Federal Trade Commission Chairman Jon Leibowitz says the commission is looking closely into concerns raised about Apple's "In App" purchases on mobile devices and other applications that are free to download but generate charges later on for products and services within those applications.
In-App purchases are part of new programs on Apple's iTunes store that allow companies to charge for products and services, and in some cases, items that act like electronic tokens to be used in games. Rep. Ed Markey, D-Mass., and other lawmakers raised questions about the services earlier this month after parents complained in a Washington Post article about the charges they received stemming from games their children played on an iPhone, iPad or another device.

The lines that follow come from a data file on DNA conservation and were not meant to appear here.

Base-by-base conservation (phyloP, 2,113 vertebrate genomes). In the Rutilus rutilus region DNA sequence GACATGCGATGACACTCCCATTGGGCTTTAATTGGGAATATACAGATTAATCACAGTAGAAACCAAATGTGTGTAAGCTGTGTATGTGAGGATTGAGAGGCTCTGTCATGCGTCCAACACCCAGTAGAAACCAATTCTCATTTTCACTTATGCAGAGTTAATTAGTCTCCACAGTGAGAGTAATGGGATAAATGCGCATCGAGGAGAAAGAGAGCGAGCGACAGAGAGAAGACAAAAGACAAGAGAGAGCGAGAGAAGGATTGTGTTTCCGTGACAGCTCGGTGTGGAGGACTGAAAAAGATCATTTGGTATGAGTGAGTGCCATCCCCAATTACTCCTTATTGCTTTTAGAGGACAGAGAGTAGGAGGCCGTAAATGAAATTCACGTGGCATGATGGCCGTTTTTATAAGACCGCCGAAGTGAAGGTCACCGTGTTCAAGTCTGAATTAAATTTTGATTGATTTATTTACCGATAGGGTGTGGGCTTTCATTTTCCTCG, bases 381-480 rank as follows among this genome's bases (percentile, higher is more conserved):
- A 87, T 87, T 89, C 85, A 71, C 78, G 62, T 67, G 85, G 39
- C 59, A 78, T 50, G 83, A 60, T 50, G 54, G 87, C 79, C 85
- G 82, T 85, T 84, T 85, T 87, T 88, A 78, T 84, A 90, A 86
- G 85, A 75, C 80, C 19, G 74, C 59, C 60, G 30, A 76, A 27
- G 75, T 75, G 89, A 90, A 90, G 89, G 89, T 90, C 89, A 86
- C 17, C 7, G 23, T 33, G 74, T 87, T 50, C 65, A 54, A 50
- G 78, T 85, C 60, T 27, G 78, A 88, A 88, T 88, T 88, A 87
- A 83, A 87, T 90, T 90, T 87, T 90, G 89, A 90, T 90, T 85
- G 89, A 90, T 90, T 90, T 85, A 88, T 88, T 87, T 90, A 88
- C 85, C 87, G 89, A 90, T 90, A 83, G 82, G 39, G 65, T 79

"We fully share your concern that consumers, particularly children, are unlikely to understand the ramifications of these types of purchases," Leibowitz wrote in a letter to Markey last week. "Let me assure you we will look closely at the current industry practice with respect to the marketing and delivery of these types of applications."
In response, Apple noted that a password is required to purchase any goods on the company's App Store including In Apps. In addition, she said that iTunes includes parental control settings that allow parents to restrict app downloading or to turn off the In-App purchasing feature.